Google holds the largest collection of the digitised letters from the wartime

Google opened the largest Russian online archive of letters of more than 800 letters (1941 – 1945) from the war years, “Live memory”. The project was developed by agency Friends Moscow for Google Russia dedicated to the 70th anniversary of the Victory in the great Patriotic war. There are videos where some of the letters received were read out by theatre and movie actors, musicians, athletes, TV presenters and politicians.

Google holds the largest collection of the digitized letters from the wartimeWillem Rabe created a typographic illustration made up of characters from around 800 letters serves as the interface to the online archive. As visitors will read letters, words will form an image of a soldier who has returned home from the front, reunited with his son.

“Turning what had been static typeface illustrations into a fully immersive interactive experience was an exciting challenge to me as it required both artistic and technical expertise to yield the results we were aiming for. After receiving the photographic data, I started to work on adjusting the contrast of the photograph, then creating an intricate line drawing featuring every contour, crease, strand of hair and fold within the image,” explains Willem.

Google holds the largest collection of the digitized letters from the wartime“The process took a hefty hundred hours and involved a lot of manual labour as every letter of every term had to be sized, spaced and in some instances rotated to get the most even overall appearance.

“After completing the process and following a strict protocol all the outlines were converted into a machine readable format and fed into the content management system that powers the interactive archive. This allowed us to later assign terms to letters that would match contextually.”

You can view the videos here: http://pisma.may9.ru/#/archive/video

Website: http://pisma.may9.ru/#/

New online archive features rare African photos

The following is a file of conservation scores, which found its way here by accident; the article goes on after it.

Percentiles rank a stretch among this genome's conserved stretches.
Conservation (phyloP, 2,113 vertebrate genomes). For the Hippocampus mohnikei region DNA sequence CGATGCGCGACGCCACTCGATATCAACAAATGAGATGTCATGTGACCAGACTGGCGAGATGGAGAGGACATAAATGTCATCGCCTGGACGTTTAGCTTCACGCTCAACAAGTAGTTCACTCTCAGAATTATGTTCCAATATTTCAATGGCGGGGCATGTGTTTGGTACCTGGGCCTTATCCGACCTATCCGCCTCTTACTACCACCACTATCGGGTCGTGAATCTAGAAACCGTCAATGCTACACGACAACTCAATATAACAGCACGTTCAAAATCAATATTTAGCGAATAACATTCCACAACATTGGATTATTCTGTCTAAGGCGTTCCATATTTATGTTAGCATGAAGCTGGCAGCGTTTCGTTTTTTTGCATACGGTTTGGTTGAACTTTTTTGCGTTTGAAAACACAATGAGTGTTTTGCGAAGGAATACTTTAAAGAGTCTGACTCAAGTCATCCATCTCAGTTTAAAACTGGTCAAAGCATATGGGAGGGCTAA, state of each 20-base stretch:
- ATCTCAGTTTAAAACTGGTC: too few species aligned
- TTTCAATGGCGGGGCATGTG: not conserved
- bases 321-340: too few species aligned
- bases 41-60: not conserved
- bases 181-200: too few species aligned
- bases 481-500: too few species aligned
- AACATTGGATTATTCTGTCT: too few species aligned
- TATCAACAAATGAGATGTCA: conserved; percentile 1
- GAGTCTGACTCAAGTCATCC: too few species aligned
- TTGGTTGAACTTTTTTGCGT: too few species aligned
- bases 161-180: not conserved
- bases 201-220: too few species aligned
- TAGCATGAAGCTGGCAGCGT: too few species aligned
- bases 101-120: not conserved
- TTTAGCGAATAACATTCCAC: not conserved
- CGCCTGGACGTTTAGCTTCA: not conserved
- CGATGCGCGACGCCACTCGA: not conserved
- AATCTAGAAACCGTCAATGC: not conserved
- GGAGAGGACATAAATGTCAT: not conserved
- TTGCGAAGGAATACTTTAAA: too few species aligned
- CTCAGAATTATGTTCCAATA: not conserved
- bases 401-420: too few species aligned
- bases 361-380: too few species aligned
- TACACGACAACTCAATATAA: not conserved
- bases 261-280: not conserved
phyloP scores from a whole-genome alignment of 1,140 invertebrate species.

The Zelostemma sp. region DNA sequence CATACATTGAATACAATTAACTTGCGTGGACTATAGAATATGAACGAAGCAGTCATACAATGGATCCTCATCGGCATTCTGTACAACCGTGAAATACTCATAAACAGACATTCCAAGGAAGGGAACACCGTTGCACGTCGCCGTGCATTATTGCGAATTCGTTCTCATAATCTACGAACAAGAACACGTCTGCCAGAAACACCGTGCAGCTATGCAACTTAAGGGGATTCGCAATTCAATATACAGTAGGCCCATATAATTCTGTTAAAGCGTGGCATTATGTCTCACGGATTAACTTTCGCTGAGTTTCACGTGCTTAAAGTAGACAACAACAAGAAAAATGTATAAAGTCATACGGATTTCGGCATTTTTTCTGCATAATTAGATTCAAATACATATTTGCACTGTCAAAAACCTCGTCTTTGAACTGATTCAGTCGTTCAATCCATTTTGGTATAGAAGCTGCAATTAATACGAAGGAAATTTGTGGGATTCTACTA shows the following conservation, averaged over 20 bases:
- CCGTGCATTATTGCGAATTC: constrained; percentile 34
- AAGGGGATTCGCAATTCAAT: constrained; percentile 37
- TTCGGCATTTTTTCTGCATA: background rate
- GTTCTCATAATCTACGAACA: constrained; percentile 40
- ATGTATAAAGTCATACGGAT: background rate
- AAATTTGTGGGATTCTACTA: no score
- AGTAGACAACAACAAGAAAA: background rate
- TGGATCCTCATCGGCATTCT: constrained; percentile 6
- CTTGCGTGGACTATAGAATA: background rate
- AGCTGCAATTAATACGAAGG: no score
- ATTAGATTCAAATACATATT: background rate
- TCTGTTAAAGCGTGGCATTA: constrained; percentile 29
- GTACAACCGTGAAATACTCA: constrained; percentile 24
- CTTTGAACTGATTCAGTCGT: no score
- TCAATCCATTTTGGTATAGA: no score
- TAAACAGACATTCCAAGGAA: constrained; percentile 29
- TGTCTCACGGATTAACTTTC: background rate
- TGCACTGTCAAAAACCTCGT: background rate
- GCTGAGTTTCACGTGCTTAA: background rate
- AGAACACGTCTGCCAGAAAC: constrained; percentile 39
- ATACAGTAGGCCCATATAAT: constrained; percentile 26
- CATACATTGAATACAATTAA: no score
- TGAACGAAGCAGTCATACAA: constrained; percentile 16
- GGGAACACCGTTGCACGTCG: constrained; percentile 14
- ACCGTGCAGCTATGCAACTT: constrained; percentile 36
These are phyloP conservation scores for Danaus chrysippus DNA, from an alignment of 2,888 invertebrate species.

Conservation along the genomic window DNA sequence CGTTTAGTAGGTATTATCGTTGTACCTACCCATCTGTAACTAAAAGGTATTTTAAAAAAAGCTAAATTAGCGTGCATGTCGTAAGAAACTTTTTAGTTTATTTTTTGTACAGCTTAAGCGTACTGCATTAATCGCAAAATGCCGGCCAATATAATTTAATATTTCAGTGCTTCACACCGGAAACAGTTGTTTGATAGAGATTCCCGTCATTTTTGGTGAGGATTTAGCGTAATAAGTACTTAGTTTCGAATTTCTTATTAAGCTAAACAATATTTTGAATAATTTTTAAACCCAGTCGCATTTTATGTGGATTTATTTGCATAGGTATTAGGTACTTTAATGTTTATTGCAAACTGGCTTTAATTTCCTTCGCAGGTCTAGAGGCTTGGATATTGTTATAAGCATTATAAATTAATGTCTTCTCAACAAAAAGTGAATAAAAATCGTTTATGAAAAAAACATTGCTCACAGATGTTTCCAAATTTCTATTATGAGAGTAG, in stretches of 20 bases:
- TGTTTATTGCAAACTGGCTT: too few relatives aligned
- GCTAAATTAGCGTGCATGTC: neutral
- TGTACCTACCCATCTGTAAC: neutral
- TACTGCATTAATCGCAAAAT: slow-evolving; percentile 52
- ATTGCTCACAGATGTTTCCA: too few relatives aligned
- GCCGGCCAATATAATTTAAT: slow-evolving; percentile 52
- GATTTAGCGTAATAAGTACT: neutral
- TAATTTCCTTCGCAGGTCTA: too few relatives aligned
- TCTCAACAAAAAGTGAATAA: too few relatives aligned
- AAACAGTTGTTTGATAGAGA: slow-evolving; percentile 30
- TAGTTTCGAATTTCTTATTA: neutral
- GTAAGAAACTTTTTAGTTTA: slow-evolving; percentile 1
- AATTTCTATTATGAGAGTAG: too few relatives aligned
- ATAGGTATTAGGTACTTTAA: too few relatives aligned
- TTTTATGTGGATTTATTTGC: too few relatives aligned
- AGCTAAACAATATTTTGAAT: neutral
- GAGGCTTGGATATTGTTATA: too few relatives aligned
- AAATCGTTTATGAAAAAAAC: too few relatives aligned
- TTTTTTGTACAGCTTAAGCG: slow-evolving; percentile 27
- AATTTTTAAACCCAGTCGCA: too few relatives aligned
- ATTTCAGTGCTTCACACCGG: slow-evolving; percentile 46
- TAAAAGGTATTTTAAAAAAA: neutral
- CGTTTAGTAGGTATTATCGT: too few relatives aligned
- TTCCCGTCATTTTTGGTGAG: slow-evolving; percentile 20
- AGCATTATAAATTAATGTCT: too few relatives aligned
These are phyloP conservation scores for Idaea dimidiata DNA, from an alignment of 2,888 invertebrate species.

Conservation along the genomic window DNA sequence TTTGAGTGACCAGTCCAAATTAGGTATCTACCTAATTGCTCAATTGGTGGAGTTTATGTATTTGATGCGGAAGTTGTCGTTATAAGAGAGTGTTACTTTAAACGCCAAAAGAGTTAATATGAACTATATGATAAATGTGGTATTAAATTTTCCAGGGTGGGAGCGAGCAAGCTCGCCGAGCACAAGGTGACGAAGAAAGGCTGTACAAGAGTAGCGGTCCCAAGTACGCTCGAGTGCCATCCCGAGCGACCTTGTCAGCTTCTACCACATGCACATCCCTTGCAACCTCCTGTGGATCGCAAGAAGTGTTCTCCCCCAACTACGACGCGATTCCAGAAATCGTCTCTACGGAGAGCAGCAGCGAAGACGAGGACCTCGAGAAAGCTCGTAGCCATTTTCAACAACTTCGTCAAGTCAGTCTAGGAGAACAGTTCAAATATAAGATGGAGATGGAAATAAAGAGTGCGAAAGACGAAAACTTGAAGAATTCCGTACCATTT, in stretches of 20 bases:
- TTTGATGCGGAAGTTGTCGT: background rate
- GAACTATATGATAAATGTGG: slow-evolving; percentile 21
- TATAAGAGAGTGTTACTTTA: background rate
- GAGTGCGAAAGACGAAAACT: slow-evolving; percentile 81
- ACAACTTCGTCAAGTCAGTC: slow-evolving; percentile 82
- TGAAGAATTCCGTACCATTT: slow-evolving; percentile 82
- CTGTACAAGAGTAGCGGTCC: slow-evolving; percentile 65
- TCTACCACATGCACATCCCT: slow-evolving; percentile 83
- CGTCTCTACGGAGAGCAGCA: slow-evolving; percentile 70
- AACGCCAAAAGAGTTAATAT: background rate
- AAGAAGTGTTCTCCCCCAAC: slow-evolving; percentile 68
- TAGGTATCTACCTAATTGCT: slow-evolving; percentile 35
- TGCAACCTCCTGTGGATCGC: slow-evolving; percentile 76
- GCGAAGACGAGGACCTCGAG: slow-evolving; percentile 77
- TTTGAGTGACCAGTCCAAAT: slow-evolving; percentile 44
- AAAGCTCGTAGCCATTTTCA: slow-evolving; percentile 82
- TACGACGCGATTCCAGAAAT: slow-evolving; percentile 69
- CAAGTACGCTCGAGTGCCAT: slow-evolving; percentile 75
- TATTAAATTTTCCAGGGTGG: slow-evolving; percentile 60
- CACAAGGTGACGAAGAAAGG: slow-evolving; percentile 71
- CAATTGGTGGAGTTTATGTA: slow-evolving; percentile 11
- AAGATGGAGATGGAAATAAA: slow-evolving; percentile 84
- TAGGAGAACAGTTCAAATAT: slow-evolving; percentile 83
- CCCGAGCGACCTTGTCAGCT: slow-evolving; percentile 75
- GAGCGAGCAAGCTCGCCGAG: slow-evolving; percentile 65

100,000 original Black and white negatives, dating back from 1940’s, of Mali’s most famous photographers, will be digitised using a $300,000 National endowment for the Humanities grant.

The archive features family portraits and photos of military activities, diplomatic visits, political events, national monuments, architecture, cultural and religious ceremonies and other aspects of popular culture.

Candace keller, assistant professor of African art history and visual culture, is collaborating with MSU’s MATRIX: The centre for Digital Humanities and Social Sciences and the Maison Africaine de la Photographie in Bamako, Mali, to create the Archive of Malian Photography by digitising and restoring the negatives thereby protecting them from further damage.

Access will be provided only to the low-resolution photos making them unusable in print but still useful for research and scholarship and protecting photos from further exploitation. “These photos have the potential to shape the way photographic history and cultural practice in West Africa are taught and studied since the concepts displayed go beyond what we’re used to seeing: village-based lifestyles,” said Keller.

Keller’s current two-year project is the second phase of the Archive of Malian Photography project. She and her team have already digitised 28,000 Malian photos using a grant from the British Library Endangered Archives Programme.

 

Negatives from Malian photographer Abdourahmane Sakaly’s collection being processed for Michigan State University’s Archive of Malian Photography.
Negatives from Malian photographer Abdourahmane Sakaly’s collection being processed for Michigan State University’s Archive of Malian Photography.

Courtesy: Michigan State University